4 In the abuse cases the claims based on (a) had been rightly struck out. The purpose of the legislation was to establish an administrative system designed to promote the social welfare of the community and this purpose was inconsistent with a private right of action against those responsible for carrying out the difficult functions under the legislation.
5 In the education cases the claims based on breach of statutory duty had also been rightly struck out as the legislation did not impose any obligation on the authority to accept a child for education in one of its schools.
6 In respect of the claims for breach of duty of care in both the abuse and education cases, assuming that the relevant authority’s duty did not involve non-justiciable issues it would not be just and reasonable to impose a duty of care. Courts should be extremely reluctant to impose a duty of care in the exercise of discretionary powers conferred by Parliament for social welfare purposes. In the abuse cases a common law duty of care would be contrary to the whole statutory system set up for the protection of children at risk. This involved many other agencies and persons connected with the child and would impinge on the delicate nature of the decisions which had to be made in child abuse cases.
7 In education cases administrative failures were best dealt with by the statutory appeals procedure. In the education cases a local authority was under a duty of care to those using the service to exercise care in its conduct to those using the service. Educational psychologists and other members of staff of an education authority owed a duty of care in the assessment and determination of a child’s educational needs and the authority was vicariously liable for any breach of such duties by their employees.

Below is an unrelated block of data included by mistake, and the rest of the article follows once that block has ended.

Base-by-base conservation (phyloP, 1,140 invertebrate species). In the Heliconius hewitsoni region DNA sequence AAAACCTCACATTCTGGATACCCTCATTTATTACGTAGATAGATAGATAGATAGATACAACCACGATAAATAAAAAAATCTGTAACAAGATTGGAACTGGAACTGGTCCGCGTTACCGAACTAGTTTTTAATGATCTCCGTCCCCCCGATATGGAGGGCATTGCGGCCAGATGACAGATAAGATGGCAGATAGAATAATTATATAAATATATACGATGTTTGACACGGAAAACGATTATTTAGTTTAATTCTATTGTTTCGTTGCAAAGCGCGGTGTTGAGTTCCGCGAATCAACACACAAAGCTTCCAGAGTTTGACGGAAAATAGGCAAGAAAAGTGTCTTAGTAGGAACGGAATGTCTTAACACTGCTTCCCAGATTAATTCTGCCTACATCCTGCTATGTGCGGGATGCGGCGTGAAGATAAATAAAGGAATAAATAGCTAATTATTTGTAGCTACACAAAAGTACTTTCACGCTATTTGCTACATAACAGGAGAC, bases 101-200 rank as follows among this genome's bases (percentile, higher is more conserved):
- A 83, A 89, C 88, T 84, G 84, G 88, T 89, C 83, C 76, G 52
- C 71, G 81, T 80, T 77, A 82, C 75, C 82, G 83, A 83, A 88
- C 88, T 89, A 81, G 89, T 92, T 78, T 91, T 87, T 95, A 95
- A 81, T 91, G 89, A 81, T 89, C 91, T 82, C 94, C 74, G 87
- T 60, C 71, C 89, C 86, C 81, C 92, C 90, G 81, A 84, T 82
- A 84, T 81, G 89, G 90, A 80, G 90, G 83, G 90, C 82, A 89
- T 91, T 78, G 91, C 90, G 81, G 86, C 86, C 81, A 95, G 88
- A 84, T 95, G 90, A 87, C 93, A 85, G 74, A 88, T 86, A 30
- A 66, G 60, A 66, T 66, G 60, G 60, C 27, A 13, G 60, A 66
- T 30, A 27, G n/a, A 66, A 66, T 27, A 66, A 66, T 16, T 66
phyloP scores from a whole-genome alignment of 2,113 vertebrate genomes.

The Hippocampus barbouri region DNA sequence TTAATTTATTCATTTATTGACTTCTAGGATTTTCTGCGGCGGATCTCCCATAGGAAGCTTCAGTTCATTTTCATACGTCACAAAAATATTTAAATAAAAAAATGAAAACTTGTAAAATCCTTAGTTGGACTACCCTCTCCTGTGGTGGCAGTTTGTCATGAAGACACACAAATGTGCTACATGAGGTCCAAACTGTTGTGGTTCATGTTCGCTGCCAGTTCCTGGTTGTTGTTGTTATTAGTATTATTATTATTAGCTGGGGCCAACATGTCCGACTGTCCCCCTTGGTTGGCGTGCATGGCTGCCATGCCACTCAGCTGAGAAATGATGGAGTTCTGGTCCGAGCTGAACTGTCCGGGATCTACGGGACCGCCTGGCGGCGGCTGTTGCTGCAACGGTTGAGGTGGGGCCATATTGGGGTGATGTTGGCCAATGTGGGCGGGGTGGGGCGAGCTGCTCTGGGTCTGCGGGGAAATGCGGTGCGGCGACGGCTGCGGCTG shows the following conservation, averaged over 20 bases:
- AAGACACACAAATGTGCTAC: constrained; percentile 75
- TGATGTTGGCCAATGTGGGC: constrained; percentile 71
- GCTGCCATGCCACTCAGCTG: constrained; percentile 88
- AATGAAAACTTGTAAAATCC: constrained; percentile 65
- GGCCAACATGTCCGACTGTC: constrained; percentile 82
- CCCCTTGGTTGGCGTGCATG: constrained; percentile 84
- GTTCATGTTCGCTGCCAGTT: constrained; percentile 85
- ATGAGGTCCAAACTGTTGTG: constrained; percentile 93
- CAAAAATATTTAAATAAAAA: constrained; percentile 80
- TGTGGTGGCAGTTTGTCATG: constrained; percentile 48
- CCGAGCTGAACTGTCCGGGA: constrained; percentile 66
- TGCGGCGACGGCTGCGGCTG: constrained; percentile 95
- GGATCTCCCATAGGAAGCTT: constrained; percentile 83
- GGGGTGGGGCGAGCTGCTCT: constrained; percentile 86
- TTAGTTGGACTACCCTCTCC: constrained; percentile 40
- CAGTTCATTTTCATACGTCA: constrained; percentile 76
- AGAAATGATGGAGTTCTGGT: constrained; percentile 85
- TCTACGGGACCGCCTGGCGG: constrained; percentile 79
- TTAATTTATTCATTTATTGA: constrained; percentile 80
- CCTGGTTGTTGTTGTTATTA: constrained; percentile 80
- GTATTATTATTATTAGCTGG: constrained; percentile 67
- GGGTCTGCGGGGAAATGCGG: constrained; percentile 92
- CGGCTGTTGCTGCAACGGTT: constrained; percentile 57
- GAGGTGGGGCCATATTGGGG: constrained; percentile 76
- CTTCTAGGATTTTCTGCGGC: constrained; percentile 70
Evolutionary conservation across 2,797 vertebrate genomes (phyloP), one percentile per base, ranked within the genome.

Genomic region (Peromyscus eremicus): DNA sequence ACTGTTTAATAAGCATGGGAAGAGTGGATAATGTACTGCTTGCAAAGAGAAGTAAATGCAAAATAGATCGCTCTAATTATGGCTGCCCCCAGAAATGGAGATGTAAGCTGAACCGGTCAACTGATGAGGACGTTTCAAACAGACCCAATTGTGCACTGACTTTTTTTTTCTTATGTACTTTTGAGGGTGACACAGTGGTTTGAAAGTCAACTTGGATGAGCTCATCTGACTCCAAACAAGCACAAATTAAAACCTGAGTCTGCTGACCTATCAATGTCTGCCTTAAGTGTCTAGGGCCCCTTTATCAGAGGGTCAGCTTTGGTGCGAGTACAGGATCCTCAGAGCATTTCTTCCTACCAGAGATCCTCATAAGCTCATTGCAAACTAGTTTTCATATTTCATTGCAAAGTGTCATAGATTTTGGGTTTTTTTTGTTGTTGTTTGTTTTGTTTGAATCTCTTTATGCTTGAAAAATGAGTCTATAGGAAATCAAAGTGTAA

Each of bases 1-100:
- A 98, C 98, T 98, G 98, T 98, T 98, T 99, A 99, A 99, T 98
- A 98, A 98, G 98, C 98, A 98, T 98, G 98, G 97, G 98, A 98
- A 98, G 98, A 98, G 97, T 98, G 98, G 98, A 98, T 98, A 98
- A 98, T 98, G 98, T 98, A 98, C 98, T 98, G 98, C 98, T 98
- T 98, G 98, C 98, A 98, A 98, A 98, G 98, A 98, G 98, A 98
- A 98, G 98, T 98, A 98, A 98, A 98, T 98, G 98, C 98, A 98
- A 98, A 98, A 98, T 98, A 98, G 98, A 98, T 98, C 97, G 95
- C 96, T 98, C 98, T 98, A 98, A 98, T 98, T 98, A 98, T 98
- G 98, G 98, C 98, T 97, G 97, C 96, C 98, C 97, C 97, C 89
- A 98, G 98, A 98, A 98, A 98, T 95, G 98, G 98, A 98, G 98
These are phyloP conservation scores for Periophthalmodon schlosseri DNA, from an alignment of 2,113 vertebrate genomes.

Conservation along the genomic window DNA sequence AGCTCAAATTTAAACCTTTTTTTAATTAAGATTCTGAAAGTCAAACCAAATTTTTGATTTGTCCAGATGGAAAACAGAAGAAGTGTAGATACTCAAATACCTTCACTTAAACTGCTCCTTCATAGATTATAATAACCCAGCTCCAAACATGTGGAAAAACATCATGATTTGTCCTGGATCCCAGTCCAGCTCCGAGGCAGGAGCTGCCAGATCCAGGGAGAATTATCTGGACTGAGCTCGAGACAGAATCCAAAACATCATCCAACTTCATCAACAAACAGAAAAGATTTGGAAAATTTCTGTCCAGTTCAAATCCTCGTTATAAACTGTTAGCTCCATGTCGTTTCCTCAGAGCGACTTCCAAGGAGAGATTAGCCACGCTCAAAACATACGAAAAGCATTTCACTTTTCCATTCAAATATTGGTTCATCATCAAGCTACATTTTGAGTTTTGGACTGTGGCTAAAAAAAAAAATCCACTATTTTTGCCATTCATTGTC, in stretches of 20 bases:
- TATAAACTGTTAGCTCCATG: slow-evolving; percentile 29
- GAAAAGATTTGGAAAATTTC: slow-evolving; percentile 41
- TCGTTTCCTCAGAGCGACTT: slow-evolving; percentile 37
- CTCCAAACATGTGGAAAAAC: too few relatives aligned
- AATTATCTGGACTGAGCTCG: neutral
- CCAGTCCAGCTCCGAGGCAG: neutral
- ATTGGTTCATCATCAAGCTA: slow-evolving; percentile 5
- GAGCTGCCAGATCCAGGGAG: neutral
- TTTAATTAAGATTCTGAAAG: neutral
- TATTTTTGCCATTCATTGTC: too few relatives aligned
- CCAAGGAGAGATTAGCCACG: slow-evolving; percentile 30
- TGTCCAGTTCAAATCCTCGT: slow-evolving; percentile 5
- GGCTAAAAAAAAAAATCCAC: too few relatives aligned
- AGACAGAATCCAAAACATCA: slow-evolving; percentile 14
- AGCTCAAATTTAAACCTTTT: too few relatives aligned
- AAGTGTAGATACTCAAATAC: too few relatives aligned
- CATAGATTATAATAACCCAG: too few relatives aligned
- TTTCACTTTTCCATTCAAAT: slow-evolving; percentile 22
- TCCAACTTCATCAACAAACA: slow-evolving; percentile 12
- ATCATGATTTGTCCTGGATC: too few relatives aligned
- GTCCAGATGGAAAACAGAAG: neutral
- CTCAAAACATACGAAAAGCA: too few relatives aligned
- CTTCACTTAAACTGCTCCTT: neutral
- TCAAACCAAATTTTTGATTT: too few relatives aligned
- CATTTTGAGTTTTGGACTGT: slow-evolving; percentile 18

8 The plaintiffs in abuse cases had no private law claim for damages. In the education cases the authorities were under no liability at common law for the exercise of their statutory discretions but could be liable both directly and vicariously for negligent advice given by their employees. None of the cases was an implementation case. The nub of the carelessness allegations in each case related to decision making. Lord Browne-Wilkinson refused to recognise a duty of care in the child care cases on the grounds that it would not be fair, just and reasonable to do so. (Statutory framework.) A similar analysis was applied to the education cases relating to careless assessment and placement of children. However, the failure to refer for advice from educational psychiatrists (Dorset) and the allegation relating to inadequate advice provided by the headmaster (Hampshire) were allowed to proceed on the grounds that the conduct in question was sufficiently distinct from the underlying statutory scheme (this was later admitted to be wrong in Phelps, below) and the advice in question would be provided by the educational psychiatrist and headmaster direct to the plaintiffs. As such, it could be assumed that the local authority had assumed responsibility to the plaintiffs. This decision set the tone for actions against a local authority. Child abuse cases would be routinely struck out on the basis of X as there would be no case to answer. However, the implementation of the Human Rights Act changed the approach in these cases, culminating in the decision in D v East Berkshire Community Health NHS Trust (see above) that a duty of a care was owed to children in the abuse cases and that the policy reasons given in X for denying a duty were no longer applicable. A considerable amount of litigation was, however, generated in the education cases in the context of liability for special needs assessments. The European Court of Human Rights decision in Osman (see above) cast doubt on the legality of striking out the child abuse cases and the House of Lords had to consider X in the light of Osman in the following case.
 Barrett v Enfield London Borough Council [1999] 3 All ER 193